The reason I get all all excited about weblog clustering is that the “winner-takes-most” aspect of the log scale graph is NOT what is most interesting about weblog networks.
If it were, then the net would be like network television — a few top broadcasters, and an infinite number of passive viewers.
It’s not. The weblog network is a mesh of communities with overlapping and shifting memberships; each subcommunity has its connectors and popular voices.
When we focus on identifying the “most central node” of the network, we turn a world with multiple centers into a hierarchy.
On Fellowship and Two Towers by Renee Perlmutter via Dorothea Salo.
Two interesting points about divergence from the books:
The book is overflowing with honor; the relevant scenes in the movie were exchanged with something else. In the book, Eomer makes his decision despite “the letter of the law”, based on his judgement of Aragorn; Faramir does not hesitate for a second, faced with the temptation of the ring; Aragorn stays loyal to Arwen throughout the books – however tempted he is by Eowyn, he does not flirt with her, hug her, or give her false hope. And Merry and Pippin’s resistance and courage…Gimli… the Ents.. all gone comic relief. Comic relief, a more comprehensible fare than honor, for how can persons choose the righteous cause unless they are persuaded or threatened or exiled, unless they have no other choice? They cannot, according to TT the movie. But we, who love the Indo-European epic, may know otherwise.
“It has SEXY ELVES. Elves are not supposed to be sexy. Magnificent, blindingly beautiful, frightening maybe; but not sexy.”
Not to mention this priceless cartoon.
On the subject of blogs reporting local trivia, the folks at Ruta Maya say they probably won’t have wireless up and running until after SXSW — they’re working furiously to get their performance space ready for bands and crowds.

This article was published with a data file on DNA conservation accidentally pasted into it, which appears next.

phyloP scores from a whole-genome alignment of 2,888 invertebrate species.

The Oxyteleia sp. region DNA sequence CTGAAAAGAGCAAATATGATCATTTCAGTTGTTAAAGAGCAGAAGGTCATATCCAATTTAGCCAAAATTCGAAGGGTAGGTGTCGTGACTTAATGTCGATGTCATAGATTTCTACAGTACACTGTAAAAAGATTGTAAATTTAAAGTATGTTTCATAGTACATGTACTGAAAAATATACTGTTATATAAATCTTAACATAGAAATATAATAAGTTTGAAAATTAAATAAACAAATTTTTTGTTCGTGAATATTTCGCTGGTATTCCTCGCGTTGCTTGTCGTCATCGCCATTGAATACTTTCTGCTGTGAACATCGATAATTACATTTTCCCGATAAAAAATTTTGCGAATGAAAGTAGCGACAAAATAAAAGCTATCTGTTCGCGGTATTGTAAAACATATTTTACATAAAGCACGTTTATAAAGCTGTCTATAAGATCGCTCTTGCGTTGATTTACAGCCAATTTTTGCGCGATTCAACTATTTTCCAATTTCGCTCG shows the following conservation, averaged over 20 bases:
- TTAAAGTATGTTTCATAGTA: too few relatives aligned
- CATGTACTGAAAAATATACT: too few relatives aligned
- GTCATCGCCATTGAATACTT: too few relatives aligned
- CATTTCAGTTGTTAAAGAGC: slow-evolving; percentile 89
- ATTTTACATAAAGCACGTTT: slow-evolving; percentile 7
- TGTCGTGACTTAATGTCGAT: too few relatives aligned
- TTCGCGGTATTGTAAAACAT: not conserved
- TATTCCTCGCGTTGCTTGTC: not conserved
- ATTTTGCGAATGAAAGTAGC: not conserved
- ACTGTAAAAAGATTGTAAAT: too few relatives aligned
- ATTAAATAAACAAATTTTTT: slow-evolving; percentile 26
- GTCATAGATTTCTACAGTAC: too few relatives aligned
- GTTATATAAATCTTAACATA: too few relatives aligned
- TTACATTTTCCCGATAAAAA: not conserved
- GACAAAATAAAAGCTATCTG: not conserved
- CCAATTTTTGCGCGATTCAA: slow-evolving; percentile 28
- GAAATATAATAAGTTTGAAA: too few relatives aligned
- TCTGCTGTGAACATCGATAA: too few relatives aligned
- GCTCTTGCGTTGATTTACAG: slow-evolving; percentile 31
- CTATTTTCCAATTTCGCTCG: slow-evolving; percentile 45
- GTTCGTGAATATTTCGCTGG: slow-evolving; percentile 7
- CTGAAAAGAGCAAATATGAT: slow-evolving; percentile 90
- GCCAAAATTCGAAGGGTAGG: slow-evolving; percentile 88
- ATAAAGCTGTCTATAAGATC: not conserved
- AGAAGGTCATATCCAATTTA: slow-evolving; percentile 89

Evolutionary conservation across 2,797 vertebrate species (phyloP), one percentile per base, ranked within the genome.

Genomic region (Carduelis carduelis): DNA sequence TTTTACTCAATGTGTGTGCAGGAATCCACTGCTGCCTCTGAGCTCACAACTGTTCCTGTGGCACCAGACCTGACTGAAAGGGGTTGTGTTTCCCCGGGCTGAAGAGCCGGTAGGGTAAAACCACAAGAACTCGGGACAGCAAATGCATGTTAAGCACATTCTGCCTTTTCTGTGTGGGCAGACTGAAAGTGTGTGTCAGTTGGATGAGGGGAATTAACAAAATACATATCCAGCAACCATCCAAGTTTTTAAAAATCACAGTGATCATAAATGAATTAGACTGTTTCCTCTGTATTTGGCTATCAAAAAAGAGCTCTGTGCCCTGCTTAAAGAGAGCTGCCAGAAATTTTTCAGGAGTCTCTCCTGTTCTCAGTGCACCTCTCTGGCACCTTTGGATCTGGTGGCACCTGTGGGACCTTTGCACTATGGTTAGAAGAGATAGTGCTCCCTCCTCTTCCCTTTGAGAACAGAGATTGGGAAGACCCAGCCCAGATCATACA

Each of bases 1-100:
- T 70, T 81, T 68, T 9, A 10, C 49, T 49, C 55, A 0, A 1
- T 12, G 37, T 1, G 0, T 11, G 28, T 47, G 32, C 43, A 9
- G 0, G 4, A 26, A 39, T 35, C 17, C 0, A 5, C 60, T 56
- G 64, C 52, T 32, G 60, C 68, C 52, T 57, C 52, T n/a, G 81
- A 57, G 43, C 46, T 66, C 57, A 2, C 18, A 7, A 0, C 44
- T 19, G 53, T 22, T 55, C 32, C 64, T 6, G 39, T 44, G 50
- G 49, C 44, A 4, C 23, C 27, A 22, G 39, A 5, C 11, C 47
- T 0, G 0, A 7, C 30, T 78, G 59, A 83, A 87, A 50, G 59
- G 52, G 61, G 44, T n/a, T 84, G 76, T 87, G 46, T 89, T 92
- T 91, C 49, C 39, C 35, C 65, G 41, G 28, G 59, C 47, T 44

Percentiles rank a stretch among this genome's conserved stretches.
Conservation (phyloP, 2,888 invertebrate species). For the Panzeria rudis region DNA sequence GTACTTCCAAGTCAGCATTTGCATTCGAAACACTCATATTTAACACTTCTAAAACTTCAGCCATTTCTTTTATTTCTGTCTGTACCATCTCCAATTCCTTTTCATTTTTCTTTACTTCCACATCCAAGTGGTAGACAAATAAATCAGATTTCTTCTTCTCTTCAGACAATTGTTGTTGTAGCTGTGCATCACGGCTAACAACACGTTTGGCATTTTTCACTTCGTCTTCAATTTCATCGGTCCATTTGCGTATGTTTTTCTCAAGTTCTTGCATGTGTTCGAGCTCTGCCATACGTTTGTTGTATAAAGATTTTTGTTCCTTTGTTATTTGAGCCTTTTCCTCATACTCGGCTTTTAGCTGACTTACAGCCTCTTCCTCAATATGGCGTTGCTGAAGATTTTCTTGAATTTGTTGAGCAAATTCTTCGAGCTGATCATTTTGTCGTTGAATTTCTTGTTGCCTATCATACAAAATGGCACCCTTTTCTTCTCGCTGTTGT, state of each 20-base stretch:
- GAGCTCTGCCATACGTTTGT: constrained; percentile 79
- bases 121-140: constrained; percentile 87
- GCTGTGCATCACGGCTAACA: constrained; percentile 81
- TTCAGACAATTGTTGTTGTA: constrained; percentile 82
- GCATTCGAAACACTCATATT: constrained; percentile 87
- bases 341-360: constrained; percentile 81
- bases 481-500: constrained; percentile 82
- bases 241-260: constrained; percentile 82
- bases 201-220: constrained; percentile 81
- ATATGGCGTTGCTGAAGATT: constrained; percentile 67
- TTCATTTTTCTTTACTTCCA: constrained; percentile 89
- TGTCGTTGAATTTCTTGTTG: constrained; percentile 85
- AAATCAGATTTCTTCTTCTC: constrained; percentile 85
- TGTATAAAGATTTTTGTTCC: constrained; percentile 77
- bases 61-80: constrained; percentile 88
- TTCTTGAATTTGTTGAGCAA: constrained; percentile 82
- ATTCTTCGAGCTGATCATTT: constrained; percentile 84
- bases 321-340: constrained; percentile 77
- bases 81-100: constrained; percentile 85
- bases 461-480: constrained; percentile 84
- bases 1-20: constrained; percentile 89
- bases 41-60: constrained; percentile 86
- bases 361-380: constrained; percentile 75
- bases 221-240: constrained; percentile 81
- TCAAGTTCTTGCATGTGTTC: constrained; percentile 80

In a comment on the post below, Howard Greenstein refers to nycbloggers, a site that aggregates New York blogs. I love the map that locates NYC bloggers by proximity to subway stops.
Relates to a conversation I was having with Peter Merholz about sites for local blogs, which he writes about here. One of Peter’s insights is that blogs are a great way to report trivia that gets bypassed by traditional media: “I’d love to know that I ought to avoid the intersection of Sacramento and Oregon because there’s a massive pothole.”
The comments to Peterme’s post include links to other regional blog sites, including Los Angeles and the UK.
Ross Mayfield writes about some nifty work by Valdis Krebs to map the network of relationships at Ryze, an online business networking group, and the weblog tribe on Ryze.
Here’s some more analysis that would be really interesting:
a) identify clusters of blogs — blogs that share a number of blogroll blogs in common (first filter out the most popular blogs).
b) use text analysis to identify the topics the clusters have in common by identifying words they use much more frequently than average.
This would identify groups of New York bloggers, Java bloggers, warbloggers, etc. Groups wouldn’t be mutually exclusive; lots of people would belong to more than one cluster.
Blogrolling.com exports blogrolls in RSS and OPML format, so that might be a workable dataset. They have 6915 blogrolls with 108278 links.
The math to do this is pretty far over my head — so this one goes out to the Lazyweb!
From a comment to Mitch Kapor’s Chandler weblog.
DUCKY’S LAWS OF EMAIL
1. People are more efficient when related messages are grouped together and the groups are in rough priority order.
2. People want to be able to see all their “to-do” messages — ones that they need to read, respond to, or act upon — easily.
3. (or maybe 2b). When a message has no more pending actions, people want to remove it from their list of “to-do” messages.
4. People want to execute actions with one or fewer clicks.
5. Old messages are a valuable resource.
6. The faster and better a Search tool is, the less important it is to file messaages.
7. Fuzzy-logic or “scoring” filters are much more accurate than the “sudden death” filters that most email clients now have.
8. Most people won’t customize their own setup, but are usually willing to import customizations that other people have made.
9. Messages that are to you and only you are usually more important than messages where you’re one of many recipients.
10. Some people (e.g. customer service reps) answer the same questions over and over, but computers are not quite smart enough to be able to figure out which response is appropriate.